Heat especially dangerous for Valley pets

June 29, 2013 12:00:00 AM PDT
The heat is becoming especially dangerous for Valley pets. One local veterinarian says she has been bombarded with dogs suffering from heat stroke Saturday.

For humans prolonged heat exposure can be deadly, well the same applies to pets. At the Veterinary Emergency Services Office in Central Fresno at least five dogs had to be put down due to severe heat stroke.

Dr. Carrin Flores said some owners just do not realize how dangerous this heat wave can be.

" People should be making sure that their pets have plenty of shade, cool water and even environments where they can get out of the heat like into an air conditioned room or an area under misters on grass would be preferable outside," Flores said.

Dr. Flores gave warning to those leaving their pets alone in the heat.

" Always make sure they have plenty of clean water. Anytime you think you have enough water out, double it. If you're going to leave them unattended for more than four hours in this heat, have a friend stop by and check on them, " Flores said.

The extreme temperatures were not all bad. Even though it was still 100 degrees at 8:45 p.m. Saturday fans at Chukchansi Park endured the heat to watch the Fresno Grizzlies play Salt Lake City.

During the bottom of the 5th kids, and some adults, had a chance to cool off when Grizzlies mascot sprayed fans with water.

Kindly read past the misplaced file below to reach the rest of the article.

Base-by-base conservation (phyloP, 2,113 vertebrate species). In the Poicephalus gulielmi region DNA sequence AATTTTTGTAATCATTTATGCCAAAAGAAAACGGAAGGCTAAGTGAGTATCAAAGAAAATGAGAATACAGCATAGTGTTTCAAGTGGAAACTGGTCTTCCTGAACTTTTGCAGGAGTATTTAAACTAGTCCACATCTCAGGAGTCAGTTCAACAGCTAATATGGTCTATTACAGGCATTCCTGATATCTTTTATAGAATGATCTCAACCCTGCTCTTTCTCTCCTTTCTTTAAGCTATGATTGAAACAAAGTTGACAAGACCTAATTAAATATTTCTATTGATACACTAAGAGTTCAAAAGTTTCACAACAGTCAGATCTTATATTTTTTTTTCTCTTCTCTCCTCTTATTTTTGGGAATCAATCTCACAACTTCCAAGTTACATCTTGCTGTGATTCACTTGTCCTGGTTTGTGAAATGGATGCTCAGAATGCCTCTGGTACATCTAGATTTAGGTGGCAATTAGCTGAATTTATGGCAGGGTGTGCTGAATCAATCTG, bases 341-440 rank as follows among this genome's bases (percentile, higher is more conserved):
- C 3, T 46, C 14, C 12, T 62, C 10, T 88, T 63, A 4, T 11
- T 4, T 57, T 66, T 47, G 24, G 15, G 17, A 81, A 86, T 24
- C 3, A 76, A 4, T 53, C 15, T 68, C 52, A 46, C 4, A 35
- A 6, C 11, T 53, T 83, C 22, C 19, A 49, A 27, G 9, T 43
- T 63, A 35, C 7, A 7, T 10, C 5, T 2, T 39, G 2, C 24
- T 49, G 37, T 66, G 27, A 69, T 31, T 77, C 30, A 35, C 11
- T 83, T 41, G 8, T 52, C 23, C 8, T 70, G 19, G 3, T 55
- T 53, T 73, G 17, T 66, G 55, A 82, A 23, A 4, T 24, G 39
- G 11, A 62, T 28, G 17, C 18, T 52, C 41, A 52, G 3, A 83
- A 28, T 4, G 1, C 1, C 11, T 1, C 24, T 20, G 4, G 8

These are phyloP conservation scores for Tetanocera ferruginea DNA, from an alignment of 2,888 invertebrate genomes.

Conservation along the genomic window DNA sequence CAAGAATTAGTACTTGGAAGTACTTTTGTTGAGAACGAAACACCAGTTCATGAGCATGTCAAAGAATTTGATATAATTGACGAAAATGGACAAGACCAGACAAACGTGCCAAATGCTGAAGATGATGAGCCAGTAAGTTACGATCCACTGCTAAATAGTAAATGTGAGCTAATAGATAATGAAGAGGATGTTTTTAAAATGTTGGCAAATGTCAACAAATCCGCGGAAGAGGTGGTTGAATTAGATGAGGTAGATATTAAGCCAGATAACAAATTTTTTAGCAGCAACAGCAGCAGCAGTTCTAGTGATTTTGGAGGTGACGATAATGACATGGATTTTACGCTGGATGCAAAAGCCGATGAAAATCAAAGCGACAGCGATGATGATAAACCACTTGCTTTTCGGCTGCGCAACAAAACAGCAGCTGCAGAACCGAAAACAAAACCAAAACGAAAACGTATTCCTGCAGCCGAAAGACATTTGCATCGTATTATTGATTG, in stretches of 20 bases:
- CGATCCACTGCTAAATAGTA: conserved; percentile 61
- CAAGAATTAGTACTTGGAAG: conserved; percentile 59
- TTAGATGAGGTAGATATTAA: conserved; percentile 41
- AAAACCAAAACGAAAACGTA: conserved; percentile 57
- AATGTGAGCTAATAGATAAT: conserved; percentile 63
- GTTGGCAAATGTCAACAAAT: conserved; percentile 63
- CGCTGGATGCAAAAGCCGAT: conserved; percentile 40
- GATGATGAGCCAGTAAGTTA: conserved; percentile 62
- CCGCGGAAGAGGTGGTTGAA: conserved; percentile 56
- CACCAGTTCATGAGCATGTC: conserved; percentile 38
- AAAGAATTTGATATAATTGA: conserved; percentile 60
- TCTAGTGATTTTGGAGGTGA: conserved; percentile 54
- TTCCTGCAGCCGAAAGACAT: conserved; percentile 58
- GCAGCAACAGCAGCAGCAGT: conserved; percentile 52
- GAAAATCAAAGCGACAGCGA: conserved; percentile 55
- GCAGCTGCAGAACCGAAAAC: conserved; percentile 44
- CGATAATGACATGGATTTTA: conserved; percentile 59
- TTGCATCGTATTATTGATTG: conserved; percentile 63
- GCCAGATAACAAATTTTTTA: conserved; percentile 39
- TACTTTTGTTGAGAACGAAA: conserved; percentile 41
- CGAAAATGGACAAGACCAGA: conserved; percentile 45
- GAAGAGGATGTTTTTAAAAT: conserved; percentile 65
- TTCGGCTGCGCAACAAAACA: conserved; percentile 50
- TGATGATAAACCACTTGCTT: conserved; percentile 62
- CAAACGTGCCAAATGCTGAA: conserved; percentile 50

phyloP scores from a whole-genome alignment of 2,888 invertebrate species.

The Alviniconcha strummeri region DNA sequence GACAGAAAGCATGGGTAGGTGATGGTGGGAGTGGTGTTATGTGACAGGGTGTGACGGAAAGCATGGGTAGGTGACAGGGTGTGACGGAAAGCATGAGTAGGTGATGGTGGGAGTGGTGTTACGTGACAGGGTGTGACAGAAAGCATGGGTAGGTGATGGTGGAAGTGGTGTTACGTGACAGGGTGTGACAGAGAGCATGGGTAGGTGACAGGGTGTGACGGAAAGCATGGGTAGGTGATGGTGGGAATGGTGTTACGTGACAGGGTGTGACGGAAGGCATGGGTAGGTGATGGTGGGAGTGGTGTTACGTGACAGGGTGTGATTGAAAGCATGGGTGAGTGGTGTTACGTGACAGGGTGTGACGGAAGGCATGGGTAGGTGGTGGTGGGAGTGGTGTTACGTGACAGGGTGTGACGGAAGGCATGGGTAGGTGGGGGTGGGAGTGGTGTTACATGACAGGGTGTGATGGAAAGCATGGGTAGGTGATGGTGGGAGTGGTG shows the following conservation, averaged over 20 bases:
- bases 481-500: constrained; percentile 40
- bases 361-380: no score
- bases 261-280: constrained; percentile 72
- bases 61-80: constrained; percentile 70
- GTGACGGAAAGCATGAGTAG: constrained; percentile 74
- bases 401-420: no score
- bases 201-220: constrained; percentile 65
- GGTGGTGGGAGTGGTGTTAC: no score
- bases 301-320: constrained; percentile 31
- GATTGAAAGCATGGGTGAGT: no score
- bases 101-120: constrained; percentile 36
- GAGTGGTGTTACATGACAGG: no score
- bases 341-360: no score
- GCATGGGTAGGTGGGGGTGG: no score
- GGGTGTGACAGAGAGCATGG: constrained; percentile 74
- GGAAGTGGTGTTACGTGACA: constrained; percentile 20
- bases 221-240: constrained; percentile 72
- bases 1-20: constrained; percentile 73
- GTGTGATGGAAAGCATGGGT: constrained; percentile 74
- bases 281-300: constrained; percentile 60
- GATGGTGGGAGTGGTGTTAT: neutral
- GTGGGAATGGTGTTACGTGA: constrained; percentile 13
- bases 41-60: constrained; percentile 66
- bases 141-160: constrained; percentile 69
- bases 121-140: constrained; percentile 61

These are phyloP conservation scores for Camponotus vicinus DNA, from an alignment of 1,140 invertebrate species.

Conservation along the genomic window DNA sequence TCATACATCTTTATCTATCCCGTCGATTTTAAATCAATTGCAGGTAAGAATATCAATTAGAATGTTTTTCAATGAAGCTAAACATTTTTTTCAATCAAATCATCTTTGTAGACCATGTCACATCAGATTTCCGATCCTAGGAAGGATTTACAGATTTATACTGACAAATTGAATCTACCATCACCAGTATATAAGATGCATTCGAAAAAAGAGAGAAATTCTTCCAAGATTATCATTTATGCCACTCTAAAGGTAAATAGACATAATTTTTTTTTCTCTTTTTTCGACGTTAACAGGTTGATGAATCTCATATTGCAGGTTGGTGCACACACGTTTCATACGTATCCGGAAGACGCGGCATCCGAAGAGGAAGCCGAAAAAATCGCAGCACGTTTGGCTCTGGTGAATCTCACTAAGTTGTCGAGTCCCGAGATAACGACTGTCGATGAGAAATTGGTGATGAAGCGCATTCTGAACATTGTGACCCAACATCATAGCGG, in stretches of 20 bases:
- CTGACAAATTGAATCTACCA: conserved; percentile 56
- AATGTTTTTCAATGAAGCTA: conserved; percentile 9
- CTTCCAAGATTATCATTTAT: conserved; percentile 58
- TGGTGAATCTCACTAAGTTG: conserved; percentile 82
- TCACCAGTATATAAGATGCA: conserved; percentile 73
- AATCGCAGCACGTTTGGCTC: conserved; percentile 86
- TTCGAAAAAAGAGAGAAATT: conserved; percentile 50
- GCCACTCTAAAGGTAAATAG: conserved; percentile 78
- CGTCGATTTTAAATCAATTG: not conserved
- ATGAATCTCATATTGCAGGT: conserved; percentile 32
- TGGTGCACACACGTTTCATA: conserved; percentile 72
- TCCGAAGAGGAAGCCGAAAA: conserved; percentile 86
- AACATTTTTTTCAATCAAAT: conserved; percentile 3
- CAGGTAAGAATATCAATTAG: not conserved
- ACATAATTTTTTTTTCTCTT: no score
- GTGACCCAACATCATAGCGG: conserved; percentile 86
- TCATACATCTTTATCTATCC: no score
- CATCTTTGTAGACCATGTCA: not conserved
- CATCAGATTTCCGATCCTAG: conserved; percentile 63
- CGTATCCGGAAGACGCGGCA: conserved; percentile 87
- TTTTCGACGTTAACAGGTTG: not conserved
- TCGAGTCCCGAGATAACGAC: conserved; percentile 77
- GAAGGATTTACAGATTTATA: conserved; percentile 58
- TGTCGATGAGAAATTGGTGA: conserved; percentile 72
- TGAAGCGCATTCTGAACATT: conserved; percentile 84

" It was good, it was cool. But, I didn't get wet enough. I thought I was going to get soaked. I went over there and sat down and waited for the inning to be over," Randy Mendoza said.

Many families started their 'beat the heat' adventures early in the day. But Pa Yang knows to be careful near the water.

" I am going to be watching them carefully, I guess because the water is very fast. So I am going to be making sure they hold hands if we go any further," said Pa Yang from Fresno. "The water is kind of fast but I am kind of scared."

Whether its your kids or your pets experts urge everyone to be careful in the extreme heat.

Dr. Flores also wants people to know small dogs and dogs with smaller snouts like Pugs are much more at risk for heat stroke. Small dogs such as Pugs can not regulate their body temperature as efficiently as other dogs.

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